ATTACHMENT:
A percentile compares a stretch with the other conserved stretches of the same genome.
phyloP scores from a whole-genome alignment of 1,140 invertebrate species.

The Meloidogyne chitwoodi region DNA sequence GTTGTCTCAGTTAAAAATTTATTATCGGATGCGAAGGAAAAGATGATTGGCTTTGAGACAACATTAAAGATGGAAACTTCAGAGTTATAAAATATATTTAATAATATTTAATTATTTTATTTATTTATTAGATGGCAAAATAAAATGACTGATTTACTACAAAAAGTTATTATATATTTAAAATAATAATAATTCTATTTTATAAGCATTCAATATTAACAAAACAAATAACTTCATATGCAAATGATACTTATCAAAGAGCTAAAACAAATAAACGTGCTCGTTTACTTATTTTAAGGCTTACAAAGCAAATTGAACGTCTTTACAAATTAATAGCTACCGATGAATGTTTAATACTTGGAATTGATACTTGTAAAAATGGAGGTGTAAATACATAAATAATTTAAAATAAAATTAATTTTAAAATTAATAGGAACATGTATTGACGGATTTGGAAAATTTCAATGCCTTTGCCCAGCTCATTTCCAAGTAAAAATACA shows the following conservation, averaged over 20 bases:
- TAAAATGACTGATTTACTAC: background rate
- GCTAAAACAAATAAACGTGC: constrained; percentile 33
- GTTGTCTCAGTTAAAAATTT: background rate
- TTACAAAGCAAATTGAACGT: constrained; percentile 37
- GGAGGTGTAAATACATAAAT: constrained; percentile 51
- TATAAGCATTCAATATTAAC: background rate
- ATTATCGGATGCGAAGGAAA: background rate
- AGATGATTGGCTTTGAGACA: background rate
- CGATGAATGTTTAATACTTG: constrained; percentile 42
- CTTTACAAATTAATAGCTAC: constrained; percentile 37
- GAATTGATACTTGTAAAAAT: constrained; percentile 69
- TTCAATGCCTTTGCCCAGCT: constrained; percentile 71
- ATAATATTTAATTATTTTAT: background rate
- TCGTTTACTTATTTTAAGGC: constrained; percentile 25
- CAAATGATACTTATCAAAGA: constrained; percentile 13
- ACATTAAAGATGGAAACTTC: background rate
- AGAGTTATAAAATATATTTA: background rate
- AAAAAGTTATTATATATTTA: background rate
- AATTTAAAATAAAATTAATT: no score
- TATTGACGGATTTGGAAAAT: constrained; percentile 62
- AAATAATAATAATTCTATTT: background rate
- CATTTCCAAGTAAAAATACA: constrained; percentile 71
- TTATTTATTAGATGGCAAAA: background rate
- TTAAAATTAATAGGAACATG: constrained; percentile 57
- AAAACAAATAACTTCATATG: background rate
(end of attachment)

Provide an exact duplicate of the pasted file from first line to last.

A percentile compares a stretch with the other conserved stretches of the same genome.
phyloP scores from a whole-genome alignment of 1,140 invertebrate species.

The Meloidogyne chitwoodi region DNA sequence GTTGTCTCAGTTAAAAATTTATTATCGGATGCGAAGGAAAAGATGATTGGCTTTGAGACAACATTAAAGATGGAAACTTCAGAGTTATAAAATATATTTAATAATATTTAATTATTTTATTTATTTATTAGATGGCAAAATAAAATGACTGATTTACTACAAAAAGTTATTATATATTTAAAATAATAATAATTCTATTTTATAAGCATTCAATATTAACAAAACAAATAACTTCATATGCAAATGATACTTATCAAAGAGCTAAAACAAATAAACGTGCTCGTTTACTTATTTTAAGGCTTACAAAGCAAATTGAACGTCTTTACAAATTAATAGCTACCGATGAATGTTTAATACTTGGAATTGATACTTGTAAAAATGGAGGTGTAAATACATAAATAATTTAAAATAAAATTAATTTTAAAATTAATAGGAACATGTATTGACGGATTTGGAAAATTTCAATGCCTTTGCCCAGCTCATTTCCAAGTAAAAATACA shows the following conservation, averaged over 20 bases:
- TAAAATGACTGATTTACTAC: background rate
- GCTAAAACAAATAAACGTGC: constrained; percentile 33
- GTTGTCTCAGTTAAAAATTT: background rate
- TTACAAAGCAAATTGAACGT: constrained; percentile 37
- GGAGGTGTAAATACATAAAT: constrained; percentile 51
- TATAAGCATTCAATATTAAC: background rate
- ATTATCGGATGCGAAGGAAA: background rate
- AGATGATTGGCTTTGAGACA: background rate
- CGATGAATGTTTAATACTTG: constrained; percentile 42
- CTTTACAAATTAATAGCTAC: constrained; percentile 37
- GAATTGATACTTGTAAAAAT: constrained; percentile 69
- TTCAATGCCTTTGCCCAGCT: constrained; percentile 71
- ATAATATTTAATTATTTTAT: background rate
- TCGTTTACTTATTTTAAGGC: constrained; percentile 25
- CAAATGATACTTATCAAAGA: constrained; percentile 13
- ACATTAAAGATGGAAACTTC: background rate
- AGAGTTATAAAATATATTTA: background rate
- AAAAAGTTATTATATATTTA: background rate
- AATTTAAAATAAAATTAATT: no score
- TATTGACGGATTTGGAAAAT: constrained; percentile 62
- AAATAATAATAATTCTATTT: background rate
- CATTTCCAAGTAAAAATACA: constrained; percentile 71
- TTATTTATTAGATGGCAAAA: background rate
- TTAAAATTAATAGGAACATG: constrained; percentile 57
- AAAACAAATAACTTCATATG: background rate